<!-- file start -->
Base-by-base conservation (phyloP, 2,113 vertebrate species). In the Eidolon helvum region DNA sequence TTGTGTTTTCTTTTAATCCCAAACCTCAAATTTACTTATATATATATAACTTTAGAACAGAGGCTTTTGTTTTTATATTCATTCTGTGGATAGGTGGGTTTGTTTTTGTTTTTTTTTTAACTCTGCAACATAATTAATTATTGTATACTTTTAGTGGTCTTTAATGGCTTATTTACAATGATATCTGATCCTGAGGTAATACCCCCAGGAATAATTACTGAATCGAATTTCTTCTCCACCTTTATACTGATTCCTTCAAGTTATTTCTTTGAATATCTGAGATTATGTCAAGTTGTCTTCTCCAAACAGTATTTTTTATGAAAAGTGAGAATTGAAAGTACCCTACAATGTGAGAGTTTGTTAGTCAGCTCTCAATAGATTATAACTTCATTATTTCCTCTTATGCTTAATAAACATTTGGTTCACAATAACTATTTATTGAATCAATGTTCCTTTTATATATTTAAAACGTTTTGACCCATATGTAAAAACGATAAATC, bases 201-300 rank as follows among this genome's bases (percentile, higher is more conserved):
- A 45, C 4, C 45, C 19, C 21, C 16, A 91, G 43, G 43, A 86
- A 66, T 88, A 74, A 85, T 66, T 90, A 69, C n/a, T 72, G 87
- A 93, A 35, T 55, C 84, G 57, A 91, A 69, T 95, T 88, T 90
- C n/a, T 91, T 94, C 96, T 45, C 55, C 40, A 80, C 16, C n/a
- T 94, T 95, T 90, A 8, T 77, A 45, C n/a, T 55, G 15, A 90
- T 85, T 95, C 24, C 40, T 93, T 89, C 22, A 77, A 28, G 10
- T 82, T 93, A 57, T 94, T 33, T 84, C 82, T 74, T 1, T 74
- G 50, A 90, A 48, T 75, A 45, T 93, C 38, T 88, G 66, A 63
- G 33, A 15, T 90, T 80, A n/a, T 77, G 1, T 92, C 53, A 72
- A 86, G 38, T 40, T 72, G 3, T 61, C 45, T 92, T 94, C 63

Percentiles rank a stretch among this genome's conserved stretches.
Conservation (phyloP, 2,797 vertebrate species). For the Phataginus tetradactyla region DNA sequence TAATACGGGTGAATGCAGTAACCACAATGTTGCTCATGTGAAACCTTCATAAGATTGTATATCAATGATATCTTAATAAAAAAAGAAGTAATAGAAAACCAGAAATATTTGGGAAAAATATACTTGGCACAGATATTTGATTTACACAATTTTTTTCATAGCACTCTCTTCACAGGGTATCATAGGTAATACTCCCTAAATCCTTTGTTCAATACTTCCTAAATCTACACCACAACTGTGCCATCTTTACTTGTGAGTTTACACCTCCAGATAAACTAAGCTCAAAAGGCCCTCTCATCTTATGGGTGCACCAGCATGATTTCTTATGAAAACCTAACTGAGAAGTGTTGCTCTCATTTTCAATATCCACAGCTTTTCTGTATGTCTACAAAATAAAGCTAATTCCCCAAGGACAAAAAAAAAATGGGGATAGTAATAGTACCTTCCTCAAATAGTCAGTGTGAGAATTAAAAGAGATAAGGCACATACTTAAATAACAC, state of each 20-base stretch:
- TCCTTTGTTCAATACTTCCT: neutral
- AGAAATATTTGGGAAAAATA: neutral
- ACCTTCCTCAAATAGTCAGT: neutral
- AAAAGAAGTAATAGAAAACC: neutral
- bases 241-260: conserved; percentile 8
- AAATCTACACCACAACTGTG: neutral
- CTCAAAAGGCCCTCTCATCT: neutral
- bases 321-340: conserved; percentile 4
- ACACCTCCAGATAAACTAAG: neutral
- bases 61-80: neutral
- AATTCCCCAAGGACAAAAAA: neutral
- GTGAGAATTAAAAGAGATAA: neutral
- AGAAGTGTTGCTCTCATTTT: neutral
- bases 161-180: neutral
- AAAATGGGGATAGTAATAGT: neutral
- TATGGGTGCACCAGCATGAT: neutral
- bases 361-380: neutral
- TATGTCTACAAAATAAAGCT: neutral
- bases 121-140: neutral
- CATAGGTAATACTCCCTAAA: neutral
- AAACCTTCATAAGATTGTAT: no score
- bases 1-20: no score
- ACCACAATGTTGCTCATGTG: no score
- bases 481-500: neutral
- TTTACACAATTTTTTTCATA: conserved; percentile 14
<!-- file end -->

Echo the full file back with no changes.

Base-by-base conservation (phyloP, 2,113 vertebrate species). In the Eidolon helvum region DNA sequence TTGTGTTTTCTTTTAATCCCAAACCTCAAATTTACTTATATATATATAACTTTAGAACAGAGGCTTTTGTTTTTATATTCATTCTGTGGATAGGTGGGTTTGTTTTTGTTTTTTTTTTAACTCTGCAACATAATTAATTATTGTATACTTTTAGTGGTCTTTAATGGCTTATTTACAATGATATCTGATCCTGAGGTAATACCCCCAGGAATAATTACTGAATCGAATTTCTTCTCCACCTTTATACTGATTCCTTCAAGTTATTTCTTTGAATATCTGAGATTATGTCAAGTTGTCTTCTCCAAACAGTATTTTTTATGAAAAGTGAGAATTGAAAGTACCCTACAATGTGAGAGTTTGTTAGTCAGCTCTCAATAGATTATAACTTCATTATTTCCTCTTATGCTTAATAAACATTTGGTTCACAATAACTATTTATTGAATCAATGTTCCTTTTATATATTTAAAACGTTTTGACCCATATGTAAAAACGATAAATC, bases 201-300 rank as follows among this genome's bases (percentile, higher is more conserved):
- A 45, C 4, C 45, C 19, C 21, C 16, A 91, G 43, G 43, A 86
- A 66, T 88, A 74, A 85, T 66, T 90, A 69, C n/a, T 72, G 87
- A 93, A 35, T 55, C 84, G 57, A 91, A 69, T 95, T 88, T 90
- C n/a, T 91, T 94, C 96, T 45, C 55, C 40, A 80, C 16, C n/a
- T 94, T 95, T 90, A 8, T 77, A 45, C n/a, T 55, G 15, A 90
- T 85, T 95, C 24, C 40, T 93, T 89, C 22, A 77, A 28, G 10
- T 82, T 93, A 57, T 94, T 33, T 84, C 82, T 74, T 1, T 74
- G 50, A 90, A 48, T 75, A 45, T 93, C 38, T 88, G 66, A 63
- G 33, A 15, T 90, T 80, A n/a, T 77, G 1, T 92, C 53, A 72
- A 86, G 38, T 40, T 72, G 3, T 61, C 45, T 92, T 94, C 63

Percentiles rank a stretch among this genome's conserved stretches.
Conservation (phyloP, 2,797 vertebrate species). For the Phataginus tetradactyla region DNA sequence TAATACGGGTGAATGCAGTAACCACAATGTTGCTCATGTGAAACCTTCATAAGATTGTATATCAATGATATCTTAATAAAAAAAGAAGTAATAGAAAACCAGAAATATTTGGGAAAAATATACTTGGCACAGATATTTGATTTACACAATTTTTTTCATAGCACTCTCTTCACAGGGTATCATAGGTAATACTCCCTAAATCCTTTGTTCAATACTTCCTAAATCTACACCACAACTGTGCCATCTTTACTTGTGAGTTTACACCTCCAGATAAACTAAGCTCAAAAGGCCCTCTCATCTTATGGGTGCACCAGCATGATTTCTTATGAAAACCTAACTGAGAAGTGTTGCTCTCATTTTCAATATCCACAGCTTTTCTGTATGTCTACAAAATAAAGCTAATTCCCCAAGGACAAAAAAAAAATGGGGATAGTAATAGTACCTTCCTCAAATAGTCAGTGTGAGAATTAAAAGAGATAAGGCACATACTTAAATAACAC, state of each 20-base stretch:
- TCCTTTGTTCAATACTTCCT: neutral
- AGAAATATTTGGGAAAAATA: neutral
- ACCTTCCTCAAATAGTCAGT: neutral
- AAAAGAAGTAATAGAAAACC: neutral
- bases 241-260: conserved; percentile 8
- AAATCTACACCACAACTGTG: neutral
- CTCAAAAGGCCCTCTCATCT: neutral
- bases 321-340: conserved; percentile 4
- ACACCTCCAGATAAACTAAG: neutral
- bases 61-80: neutral
- AATTCCCCAAGGACAAAAAA: neutral
- GTGAGAATTAAAAGAGATAA: neutral
- AGAAGTGTTGCTCTCATTTT: neutral
- bases 161-180: neutral
- AAAATGGGGATAGTAATAGT: neutral
- TATGGGTGCACCAGCATGAT: neutral
- bases 361-380: neutral
- TATGTCTACAAAATAAAGCT: neutral
- bases 121-140: neutral
- CATAGGTAATACTCCCTAAA: neutral
- AAACCTTCATAAGATTGTAT: no score
- bases 1-20: no score
- ACCACAATGTTGCTCATGTG: no score
- bases 481-500: neutral
- TTTACACAATTTTTTTCATA: conserved; percentile 14